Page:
I realized someone from my generation needs to speak for the victims of war. Someone needs to say what it’s like when the cameras aren’t rolling, when the world’s not watching, when hope is scarce. So, I began my book, Trees Without Roots.

Trees Without Roots details those two children’s heroic and painful journey dodging mortars and seeing death all around them – including seeing a man being blown to bits just a few yards ahead of them. As children, their only desire was to go back to the lives they had before the war. Slowly they begin to understand that will never happen. Separated from their parents due to the war, the children eventually made a harrowing escape out of Bosnia aided by both family and strangers.

Of course, all this research, and the intensity of what I’ve read, has impacted how I feel about the Russian invasion of Ukraine. America, as a country, has never been invaded, so Americans haven’t experienced how wars affect families when fathers, mothers and children are ripped apart from each other, and they are suddenly thrown out of the homes where they thought they had a secure future.

No one can justify the amount of suffering that has been inflicted on the Ukrainian people.

Just like the Bosnian war, the Ukrainian war is generating many refugees. The world is not ready to handle another refugee crisis and yet the BBC estimated that, as of early May 2022, over 12 million people have fled the Ukraine.

The American Academy of Pediatrics published a study titled “The Effects of Armed Conflict on Children.” From that study, it was concluded that, in addition to physical harm and suffering, “Pooled estimates from a systematic review of nearly 8000 children who were exposed to war revealed that the prevalence of PTSD is 47%, that of depression is 43%, and that of anxiety is 27%.” Even when war is officially over, the damage is consequential.

After I published my book in America, it was also published in Bosnia, where it was met with great acclaim because many families experienced, or knew others that experienced, similar gut-wrenching scenarios. I met so many talented young people who’ve evolved from this environment – especially a young woman, Azra Pargan, who worked on the translation of my book.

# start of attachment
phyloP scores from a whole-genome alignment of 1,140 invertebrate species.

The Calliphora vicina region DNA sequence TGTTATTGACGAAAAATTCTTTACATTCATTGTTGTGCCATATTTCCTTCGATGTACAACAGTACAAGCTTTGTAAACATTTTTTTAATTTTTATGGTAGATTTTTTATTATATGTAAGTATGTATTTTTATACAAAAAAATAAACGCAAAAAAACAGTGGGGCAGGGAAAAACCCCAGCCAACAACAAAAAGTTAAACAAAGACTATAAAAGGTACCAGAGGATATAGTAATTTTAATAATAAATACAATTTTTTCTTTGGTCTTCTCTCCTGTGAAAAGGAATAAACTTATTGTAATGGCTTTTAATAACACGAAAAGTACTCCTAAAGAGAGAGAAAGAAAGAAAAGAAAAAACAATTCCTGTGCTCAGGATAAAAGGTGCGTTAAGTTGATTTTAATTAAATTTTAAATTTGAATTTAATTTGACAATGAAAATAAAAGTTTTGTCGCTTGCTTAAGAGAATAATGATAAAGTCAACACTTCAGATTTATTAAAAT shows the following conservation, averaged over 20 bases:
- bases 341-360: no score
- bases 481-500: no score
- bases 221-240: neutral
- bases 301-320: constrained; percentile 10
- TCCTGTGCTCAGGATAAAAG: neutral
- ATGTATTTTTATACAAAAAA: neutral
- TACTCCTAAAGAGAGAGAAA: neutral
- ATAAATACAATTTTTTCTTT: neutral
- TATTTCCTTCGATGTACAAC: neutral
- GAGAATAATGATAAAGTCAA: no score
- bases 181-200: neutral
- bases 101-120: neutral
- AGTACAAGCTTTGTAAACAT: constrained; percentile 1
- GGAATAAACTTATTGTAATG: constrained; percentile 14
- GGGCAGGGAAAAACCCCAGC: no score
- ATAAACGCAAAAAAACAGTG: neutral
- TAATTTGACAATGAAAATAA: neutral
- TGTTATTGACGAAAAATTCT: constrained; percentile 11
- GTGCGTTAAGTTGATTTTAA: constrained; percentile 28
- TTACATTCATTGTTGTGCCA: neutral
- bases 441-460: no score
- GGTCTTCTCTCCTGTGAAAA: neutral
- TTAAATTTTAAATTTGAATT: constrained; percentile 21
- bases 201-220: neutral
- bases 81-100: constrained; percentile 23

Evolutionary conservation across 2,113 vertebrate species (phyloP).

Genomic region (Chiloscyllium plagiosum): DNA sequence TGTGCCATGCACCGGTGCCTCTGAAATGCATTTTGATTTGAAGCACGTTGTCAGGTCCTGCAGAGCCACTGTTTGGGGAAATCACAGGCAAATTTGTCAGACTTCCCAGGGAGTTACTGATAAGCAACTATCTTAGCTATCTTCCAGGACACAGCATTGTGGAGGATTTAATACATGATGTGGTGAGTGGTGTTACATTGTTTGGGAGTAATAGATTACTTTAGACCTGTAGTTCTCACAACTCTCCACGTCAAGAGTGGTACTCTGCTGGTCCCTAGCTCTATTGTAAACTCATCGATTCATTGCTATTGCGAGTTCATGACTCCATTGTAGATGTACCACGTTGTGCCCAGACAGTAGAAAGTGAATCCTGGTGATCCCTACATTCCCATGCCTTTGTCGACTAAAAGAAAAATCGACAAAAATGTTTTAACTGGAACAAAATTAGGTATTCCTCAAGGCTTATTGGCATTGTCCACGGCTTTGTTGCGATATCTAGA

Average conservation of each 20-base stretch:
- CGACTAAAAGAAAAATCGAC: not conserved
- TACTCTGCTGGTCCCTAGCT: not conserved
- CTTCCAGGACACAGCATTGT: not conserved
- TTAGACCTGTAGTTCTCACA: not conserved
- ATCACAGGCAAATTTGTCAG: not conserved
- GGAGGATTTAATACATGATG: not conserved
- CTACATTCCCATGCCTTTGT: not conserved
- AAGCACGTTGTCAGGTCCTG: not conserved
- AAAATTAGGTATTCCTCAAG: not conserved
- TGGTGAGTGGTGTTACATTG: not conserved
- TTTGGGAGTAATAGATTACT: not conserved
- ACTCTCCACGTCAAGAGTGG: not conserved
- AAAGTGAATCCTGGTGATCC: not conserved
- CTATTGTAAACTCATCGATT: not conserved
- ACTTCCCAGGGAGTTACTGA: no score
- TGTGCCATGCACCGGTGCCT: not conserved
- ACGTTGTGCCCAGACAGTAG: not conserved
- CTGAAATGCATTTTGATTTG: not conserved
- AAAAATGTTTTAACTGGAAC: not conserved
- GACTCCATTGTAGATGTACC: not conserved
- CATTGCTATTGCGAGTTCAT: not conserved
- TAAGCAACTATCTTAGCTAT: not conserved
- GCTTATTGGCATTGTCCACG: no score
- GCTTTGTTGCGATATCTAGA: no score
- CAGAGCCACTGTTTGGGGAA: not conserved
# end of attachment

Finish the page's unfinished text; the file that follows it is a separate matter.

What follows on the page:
In cooperation with BMG (Bosanska Medijska Grupa) and NVO Association for Peace, Education and Creativity, the idea for the project “My First Book” was born.

We had our first festival in December 2021. As ambassador for the project, I made the opening speech. My message was simple: Our goal is to inspire young people to write and to establish goodwill and cooperation with people who are living outside of Bosnia and Herzegovina. We support those who are marginalized or oppressed, whether it’s because of race, sex, age, or religion, so we don’t focus on young people alone. In fact, seven books by female authors have already been published, thanks to our efforts.

With the proceeds from the Bosnian translation of my book, and my additional sponsorship, we were able to publish a book called Bosansko Dijete (translation: “Bosnian Child”) by Enes Hodžić. Enes Hodžić was a 13-year-old talented musician and poet who wrote about politics and the fear children experienced in war. He was killed by a grenade in front of his home. In his memory, his poems have been published.

Both his poems and the stories like the ones my father and my aunt told me are extremely important. They force us to see the harsh reality of war. These stories must be heard for future generations in order to avoid something like this happening again.

But, there is hope.

Ukrainians are uploading videos and photos of terrifying destruction, but they also share the beauty of what remains. One Ukrainian woman recently posted a video of a park in the middle of a shell-torn city. The park was lovely, a vibrant green haven of peace in the midst of chaos.

It gave me hope for a future where the Ukraine may someday be able to move forward in recovery, just as Bosnia has. War has a horrific cost, but Bosnia shows us that open wounds eventually become scars, that it is possible to rebuild, and that, eventually, beauty can arise from ashes.

About the author

Ella is now 20 years old and a student at Occidental College. Although her literary credentials are not extensive, her young age and interest provides a new outlook into the historical world of her family and culture. Her curiosity for the past and a strive for a better future is what pushes her to be an upstander. Inspired by her Justice Immersion trip to Tanzania and living with the Maasai community as well as other forms of social justice activism, Ella plans to pursue a career into reconstructive surgery, focusing on the humanitarian aspect of the medical field. You can learn more about her at, and connect with her on Instagram @treeswithoutroots, and on Facebook.

About the book

Trees Without Roots

By Ella Čolić

Paperback, 302 pages, $33.95

ISBN: 978-1-63132-100-9

Published by ALIVE Book Publishing, Alamo, CA